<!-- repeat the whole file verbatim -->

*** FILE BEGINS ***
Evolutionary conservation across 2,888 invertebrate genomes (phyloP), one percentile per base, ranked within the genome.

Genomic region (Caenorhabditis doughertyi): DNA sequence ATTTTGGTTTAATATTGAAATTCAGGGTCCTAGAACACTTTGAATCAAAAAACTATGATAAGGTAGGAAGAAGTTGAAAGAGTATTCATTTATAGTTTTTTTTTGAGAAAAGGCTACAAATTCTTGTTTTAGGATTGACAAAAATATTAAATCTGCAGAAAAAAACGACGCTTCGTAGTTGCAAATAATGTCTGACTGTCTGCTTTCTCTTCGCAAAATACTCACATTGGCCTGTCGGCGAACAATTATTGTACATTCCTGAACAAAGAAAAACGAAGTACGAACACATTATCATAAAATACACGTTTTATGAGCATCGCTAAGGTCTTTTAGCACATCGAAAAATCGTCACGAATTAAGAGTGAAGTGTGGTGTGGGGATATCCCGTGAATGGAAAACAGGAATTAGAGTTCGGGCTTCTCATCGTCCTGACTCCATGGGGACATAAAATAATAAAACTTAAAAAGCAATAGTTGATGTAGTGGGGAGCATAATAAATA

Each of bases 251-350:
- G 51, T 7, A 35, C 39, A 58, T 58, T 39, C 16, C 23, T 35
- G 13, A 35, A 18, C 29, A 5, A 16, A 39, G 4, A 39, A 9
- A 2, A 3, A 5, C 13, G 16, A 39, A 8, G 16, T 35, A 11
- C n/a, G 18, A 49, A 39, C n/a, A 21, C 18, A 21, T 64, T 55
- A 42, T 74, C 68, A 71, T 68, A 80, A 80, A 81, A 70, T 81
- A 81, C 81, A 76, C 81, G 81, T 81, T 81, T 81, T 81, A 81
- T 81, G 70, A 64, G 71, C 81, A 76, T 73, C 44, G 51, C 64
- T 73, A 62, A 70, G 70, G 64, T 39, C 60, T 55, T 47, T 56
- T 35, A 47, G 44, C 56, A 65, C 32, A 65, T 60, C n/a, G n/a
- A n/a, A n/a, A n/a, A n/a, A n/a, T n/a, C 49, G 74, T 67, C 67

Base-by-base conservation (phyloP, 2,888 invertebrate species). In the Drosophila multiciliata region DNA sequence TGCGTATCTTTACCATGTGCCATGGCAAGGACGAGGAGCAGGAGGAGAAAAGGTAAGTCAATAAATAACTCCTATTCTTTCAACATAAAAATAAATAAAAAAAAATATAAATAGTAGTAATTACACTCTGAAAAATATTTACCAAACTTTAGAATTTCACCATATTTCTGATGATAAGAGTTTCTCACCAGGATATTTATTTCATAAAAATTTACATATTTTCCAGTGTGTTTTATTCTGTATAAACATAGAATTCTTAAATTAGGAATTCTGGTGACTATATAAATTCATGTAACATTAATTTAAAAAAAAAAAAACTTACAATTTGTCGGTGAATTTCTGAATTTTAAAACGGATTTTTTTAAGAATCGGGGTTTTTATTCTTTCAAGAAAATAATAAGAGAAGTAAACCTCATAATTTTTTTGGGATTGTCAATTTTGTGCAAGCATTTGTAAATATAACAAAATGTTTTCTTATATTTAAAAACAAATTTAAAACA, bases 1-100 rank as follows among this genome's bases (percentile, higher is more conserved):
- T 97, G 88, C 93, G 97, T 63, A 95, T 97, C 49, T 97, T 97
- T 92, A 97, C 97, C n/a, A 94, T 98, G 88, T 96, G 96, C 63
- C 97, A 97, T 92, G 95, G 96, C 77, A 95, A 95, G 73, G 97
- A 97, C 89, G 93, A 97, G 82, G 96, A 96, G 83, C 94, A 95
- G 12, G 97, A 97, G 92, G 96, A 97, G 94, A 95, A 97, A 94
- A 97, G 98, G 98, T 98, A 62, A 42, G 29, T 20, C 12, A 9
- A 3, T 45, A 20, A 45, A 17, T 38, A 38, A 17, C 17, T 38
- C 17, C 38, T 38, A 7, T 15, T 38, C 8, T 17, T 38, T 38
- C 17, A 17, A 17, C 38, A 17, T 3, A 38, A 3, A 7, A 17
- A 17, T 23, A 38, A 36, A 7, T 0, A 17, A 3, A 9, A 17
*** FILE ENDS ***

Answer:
Evolutionary conservation across 2,888 invertebrate genomes (phyloP), one percentile per base, ranked within the genome.

Genomic region (Caenorhabditis doughertyi): DNA sequence ATTTTGGTTTAATATTGAAATTCAGGGTCCTAGAACACTTTGAATCAAAAAACTATGATAAGGTAGGAAGAAGTTGAAAGAGTATTCATTTATAGTTTTTTTTTGAGAAAAGGCTACAAATTCTTGTTTTAGGATTGACAAAAATATTAAATCTGCAGAAAAAAACGACGCTTCGTAGTTGCAAATAATGTCTGACTGTCTGCTTTCTCTTCGCAAAATACTCACATTGGCCTGTCGGCGAACAATTATTGTACATTCCTGAACAAAGAAAAACGAAGTACGAACACATTATCATAAAATACACGTTTTATGAGCATCGCTAAGGTCTTTTAGCACATCGAAAAATCGTCACGAATTAAGAGTGAAGTGTGGTGTGGGGATATCCCGTGAATGGAAAACAGGAATTAGAGTTCGGGCTTCTCATCGTCCTGACTCCATGGGGACATAAAATAATAAAACTTAAAAAGCAATAGTTGATGTAGTGGGGAGCATAATAAATA

Each of bases 251-350:
- G 51, T 7, A 35, C 39, A 58, T 58, T 39, C 16, C 23, T 35
- G 13, A 35, A 18, C 29, A 5, A 16, A 39, G 4, A 39, A 9
- A 2, A 3, A 5, C 13, G 16, A 39, A 8, G 16, T 35, A 11
- C n/a, G 18, A 49, A 39, C n/a, A 21, C 18, A 21, T 64, T 55
- A 42, T 74, C 68, A 71, T 68, A 80, A 80, A 81, A 70, T 81
- A 81, C 81, A 76, C 81, G 81, T 81, T 81, T 81, T 81, A 81
- T 81, G 70, A 64, G 71, C 81, A 76, T 73, C 44, G 51, C 64
- T 73, A 62, A 70, G 70, G 64, T 39, C 60, T 55, T 47, T 56
- T 35, A 47, G 44, C 56, A 65, C 32, A 65, T 60, C n/a, G n/a
- A n/a, A n/a, A n/a, A n/a, A n/a, T n/a, C 49, G 74, T 67, C 67

Base-by-base conservation (phyloP, 2,888 invertebrate species). In the Drosophila multiciliata region DNA sequence TGCGTATCTTTACCATGTGCCATGGCAAGGACGAGGAGCAGGAGGAGAAAAGGTAAGTCAATAAATAACTCCTATTCTTTCAACATAAAAATAAATAAAAAAAAATATAAATAGTAGTAATTACACTCTGAAAAATATTTACCAAACTTTAGAATTTCACCATATTTCTGATGATAAGAGTTTCTCACCAGGATATTTATTTCATAAAAATTTACATATTTTCCAGTGTGTTTTATTCTGTATAAACATAGAATTCTTAAATTAGGAATTCTGGTGACTATATAAATTCATGTAACATTAATTTAAAAAAAAAAAAACTTACAATTTGTCGGTGAATTTCTGAATTTTAAAACGGATTTTTTTAAGAATCGGGGTTTTTATTCTTTCAAGAAAATAATAAGAGAAGTAAACCTCATAATTTTTTTGGGATTGTCAATTTTGTGCAAGCATTTGTAAATATAACAAAATGTTTTCTTATATTTAAAAACAAATTTAAAACA, bases 1-100 rank as follows among this genome's bases (percentile, higher is more conserved):
- T 97, G 88, C 93, G 97, T 63, A 95, T 97, C 49, T 97, T 97
- T 92, A 97, C 97, C n/a, A 94, T 98, G 88, T 96, G 96, C 63
- C 97, A 97, T 92, G 95, G 96, C 77, A 95, A 95, G 73, G 97
- A 97, C 89, G 93, A 97, G 82, G 96, A 96, G 83, C 94, A 95
- G 12, G 97, A 97, G 92, G 96, A 97, G 94, A 95, A 97, A 94
- A 97, G 98, G 98, T 98, A 62, A 42, G 29, T 20, C 12, A 9
- A 3, T 45, A 20, A 45, A 17, T 38, A 38, A 17, C 17, T 38
- C 17, C 38, T 38, A 7, T 15, T 38, C 8, T 17, T 38, T 38
- C 17, A 17, A 17, C 38, A 17, T 3, A 38, A 3, A 7, A 17
- A 17, T 23, A 38, A 36, A 7, T 0, A 17, A 3, A 9, A 17